How we leverage JumpCloud to provision new macs Part 1

We have several clients who use JumpCloud – which is why Richard and the HelpFully IT team have spent a fair amount of time creating the scripts over on This post will go into the complete workflow on how we provision a new mac from unboxing to the user opening up and logging in with everything ready to go. There are two versions of this workflow covering two slightly different scenarios:

  1. The laptop is with us at HelpFully IT HQ. We configure it and ship it to the end-user. 
  2. The user was sent a brand new notebook and carried out the enrollment themselves.

Obviously, with option 1, we could download all the apps or have them pre-downloaded and run through them one by one = very time and labour intensive. Option two, we could use ZeroTouch enrollment to do it all for us. 

Unfortunately, most of our clients don’t use ZeroTouch as they are not registered with Apple Business Manager, or they buy their laptops from different Value Added Resellers.

This post will cover scenario 1, with scenario 2 to follow in a further blog post.

The laptop is unboxed, the Administrator user is created, and the machine is logged in running through the standard iCloud / Siri setup. The machine is then immediately enrolled into JumpCloud and assigned to the device groups that it needs. We also have a new enrollments group, and this group contains the commands we use to install the standard software that the recipient of the laptop will need.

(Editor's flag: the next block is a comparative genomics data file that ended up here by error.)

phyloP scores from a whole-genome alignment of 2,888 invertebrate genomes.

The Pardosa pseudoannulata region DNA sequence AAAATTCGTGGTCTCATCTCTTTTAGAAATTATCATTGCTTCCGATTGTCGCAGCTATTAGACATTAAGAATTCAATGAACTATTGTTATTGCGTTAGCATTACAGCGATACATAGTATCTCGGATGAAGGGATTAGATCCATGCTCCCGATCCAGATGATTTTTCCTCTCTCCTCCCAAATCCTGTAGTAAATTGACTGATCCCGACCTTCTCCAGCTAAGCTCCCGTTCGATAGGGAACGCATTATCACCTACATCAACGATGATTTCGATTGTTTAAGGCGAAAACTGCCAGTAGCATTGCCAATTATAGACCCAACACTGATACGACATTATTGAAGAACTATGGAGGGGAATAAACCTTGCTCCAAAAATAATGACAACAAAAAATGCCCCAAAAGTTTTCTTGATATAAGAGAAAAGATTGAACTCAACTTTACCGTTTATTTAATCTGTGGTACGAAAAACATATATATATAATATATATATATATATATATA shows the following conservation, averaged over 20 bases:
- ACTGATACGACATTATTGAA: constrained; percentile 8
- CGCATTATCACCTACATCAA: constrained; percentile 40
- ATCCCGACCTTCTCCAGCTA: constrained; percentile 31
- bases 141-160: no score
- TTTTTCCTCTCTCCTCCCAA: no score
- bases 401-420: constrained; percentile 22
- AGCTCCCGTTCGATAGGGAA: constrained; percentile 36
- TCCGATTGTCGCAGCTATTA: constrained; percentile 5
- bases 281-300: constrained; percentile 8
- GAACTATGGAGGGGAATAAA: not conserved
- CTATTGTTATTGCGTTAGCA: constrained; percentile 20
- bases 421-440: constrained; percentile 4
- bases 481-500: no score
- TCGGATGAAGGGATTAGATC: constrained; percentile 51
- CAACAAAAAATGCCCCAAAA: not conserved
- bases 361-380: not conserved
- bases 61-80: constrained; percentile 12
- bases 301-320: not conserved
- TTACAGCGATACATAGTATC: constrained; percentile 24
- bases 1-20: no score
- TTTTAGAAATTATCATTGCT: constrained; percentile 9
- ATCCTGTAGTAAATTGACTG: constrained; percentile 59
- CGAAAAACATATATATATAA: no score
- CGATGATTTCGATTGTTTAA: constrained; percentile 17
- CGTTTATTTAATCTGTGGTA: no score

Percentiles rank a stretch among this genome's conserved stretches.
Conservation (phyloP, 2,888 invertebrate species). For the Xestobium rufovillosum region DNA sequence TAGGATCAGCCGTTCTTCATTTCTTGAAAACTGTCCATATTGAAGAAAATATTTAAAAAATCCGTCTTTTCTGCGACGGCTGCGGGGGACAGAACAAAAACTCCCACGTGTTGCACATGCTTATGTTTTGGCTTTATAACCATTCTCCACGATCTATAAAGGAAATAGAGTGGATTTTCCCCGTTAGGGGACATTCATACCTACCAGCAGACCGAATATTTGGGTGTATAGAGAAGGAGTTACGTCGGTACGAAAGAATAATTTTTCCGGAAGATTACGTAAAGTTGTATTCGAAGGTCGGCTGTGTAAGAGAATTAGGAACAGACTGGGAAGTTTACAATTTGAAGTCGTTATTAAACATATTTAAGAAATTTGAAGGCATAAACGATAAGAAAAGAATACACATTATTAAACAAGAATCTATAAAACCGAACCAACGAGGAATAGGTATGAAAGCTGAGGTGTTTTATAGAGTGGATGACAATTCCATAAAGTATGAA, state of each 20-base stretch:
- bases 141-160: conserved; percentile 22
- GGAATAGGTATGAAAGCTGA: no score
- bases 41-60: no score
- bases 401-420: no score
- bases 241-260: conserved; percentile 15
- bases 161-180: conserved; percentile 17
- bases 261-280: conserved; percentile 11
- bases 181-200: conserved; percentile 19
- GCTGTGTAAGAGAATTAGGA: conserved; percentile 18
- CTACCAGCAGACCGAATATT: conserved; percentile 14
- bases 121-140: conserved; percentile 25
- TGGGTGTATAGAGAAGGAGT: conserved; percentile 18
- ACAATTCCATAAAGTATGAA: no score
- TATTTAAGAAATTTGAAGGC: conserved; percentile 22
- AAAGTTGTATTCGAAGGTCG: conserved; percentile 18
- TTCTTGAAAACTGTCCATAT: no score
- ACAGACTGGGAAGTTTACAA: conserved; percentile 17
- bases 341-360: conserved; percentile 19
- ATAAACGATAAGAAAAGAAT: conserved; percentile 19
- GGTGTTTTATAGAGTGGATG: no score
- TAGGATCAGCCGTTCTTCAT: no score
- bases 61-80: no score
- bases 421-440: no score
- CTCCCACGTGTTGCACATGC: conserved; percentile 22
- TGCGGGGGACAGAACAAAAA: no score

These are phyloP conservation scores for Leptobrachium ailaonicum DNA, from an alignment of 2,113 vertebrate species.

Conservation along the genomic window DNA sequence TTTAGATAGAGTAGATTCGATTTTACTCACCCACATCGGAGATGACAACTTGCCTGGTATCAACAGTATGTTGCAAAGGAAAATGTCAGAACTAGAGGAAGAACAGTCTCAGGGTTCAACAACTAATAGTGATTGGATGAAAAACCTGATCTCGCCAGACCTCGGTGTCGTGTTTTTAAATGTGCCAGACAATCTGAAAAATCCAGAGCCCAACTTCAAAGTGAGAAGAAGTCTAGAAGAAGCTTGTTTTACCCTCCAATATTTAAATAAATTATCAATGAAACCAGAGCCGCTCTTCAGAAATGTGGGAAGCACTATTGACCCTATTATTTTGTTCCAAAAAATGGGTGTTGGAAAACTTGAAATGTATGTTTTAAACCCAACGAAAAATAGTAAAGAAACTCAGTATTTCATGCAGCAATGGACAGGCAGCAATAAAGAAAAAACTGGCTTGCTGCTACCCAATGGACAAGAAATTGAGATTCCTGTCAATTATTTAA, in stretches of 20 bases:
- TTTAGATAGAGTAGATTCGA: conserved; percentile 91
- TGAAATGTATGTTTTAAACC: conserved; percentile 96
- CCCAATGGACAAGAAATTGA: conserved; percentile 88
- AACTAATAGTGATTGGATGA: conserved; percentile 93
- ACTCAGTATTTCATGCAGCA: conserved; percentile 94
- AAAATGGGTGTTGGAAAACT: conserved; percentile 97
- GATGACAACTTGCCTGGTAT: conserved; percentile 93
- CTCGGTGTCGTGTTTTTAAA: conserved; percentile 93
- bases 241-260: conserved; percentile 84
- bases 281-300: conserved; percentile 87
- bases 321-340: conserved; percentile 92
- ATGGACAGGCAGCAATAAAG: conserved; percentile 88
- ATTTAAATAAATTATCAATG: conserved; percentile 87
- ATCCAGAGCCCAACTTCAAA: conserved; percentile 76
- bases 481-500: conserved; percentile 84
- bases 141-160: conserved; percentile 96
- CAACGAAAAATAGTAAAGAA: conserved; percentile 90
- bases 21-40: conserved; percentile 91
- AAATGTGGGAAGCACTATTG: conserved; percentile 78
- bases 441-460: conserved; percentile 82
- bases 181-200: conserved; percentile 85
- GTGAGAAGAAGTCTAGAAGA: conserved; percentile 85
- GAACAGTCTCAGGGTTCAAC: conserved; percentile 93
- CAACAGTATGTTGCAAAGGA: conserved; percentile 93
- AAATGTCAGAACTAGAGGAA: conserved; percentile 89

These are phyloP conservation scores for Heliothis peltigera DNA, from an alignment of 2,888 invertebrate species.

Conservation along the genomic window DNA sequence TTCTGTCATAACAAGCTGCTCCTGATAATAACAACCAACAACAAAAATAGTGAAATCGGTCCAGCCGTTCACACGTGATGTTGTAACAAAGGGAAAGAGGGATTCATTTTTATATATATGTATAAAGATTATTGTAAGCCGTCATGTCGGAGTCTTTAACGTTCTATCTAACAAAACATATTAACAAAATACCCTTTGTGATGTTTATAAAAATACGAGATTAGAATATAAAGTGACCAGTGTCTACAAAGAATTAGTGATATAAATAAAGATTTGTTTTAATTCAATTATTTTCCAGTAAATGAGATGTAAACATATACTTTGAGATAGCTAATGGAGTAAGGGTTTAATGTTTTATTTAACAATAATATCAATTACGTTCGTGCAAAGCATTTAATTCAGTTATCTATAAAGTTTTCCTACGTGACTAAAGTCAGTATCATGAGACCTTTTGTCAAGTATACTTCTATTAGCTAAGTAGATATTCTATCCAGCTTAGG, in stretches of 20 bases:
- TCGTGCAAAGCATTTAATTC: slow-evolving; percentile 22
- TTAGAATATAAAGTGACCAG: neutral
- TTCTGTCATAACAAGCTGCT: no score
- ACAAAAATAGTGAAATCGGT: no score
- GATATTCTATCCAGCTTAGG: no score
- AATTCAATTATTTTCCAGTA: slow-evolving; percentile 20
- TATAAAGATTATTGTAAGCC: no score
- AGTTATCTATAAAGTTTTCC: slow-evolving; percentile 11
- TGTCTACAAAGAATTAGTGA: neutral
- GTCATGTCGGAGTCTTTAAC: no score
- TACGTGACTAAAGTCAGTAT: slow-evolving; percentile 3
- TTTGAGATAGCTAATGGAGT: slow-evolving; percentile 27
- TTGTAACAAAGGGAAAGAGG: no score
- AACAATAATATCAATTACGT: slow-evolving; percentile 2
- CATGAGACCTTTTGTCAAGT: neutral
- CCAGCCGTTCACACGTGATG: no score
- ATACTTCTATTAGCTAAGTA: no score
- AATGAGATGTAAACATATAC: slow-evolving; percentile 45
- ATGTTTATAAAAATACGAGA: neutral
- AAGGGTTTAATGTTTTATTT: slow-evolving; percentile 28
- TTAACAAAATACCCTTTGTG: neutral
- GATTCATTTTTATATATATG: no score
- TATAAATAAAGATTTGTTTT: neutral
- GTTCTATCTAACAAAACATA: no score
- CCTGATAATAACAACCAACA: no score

The other assigned device groups are used to give individual policies. To explain further, we have a device group for every policy that gets applied. So say, for example, our stock policies include screen lockout, USB storage blocking, FileVault Encryption and MDM enrollment. There is a device group for each of the policies. 

Appling policies like this makes troubleshooting much more straightforward. Suppose one of the policies fail, or there is an issue applying them. In that case, we can remove the troublesome machine from the problematic policy group knowing that the other policies will stay applied whilst we investigate further. Following a reboot or two, the mac is then reboxed up and shipped out to the end-user. 

On the receipt of the mac, the user will email the helpdesk or the contact in the business to say they have received it, and then we will supply the credentials, and they can then begin their day. 

Please keep your eyes out for Part two of this series of how we set up mac devices for our users.

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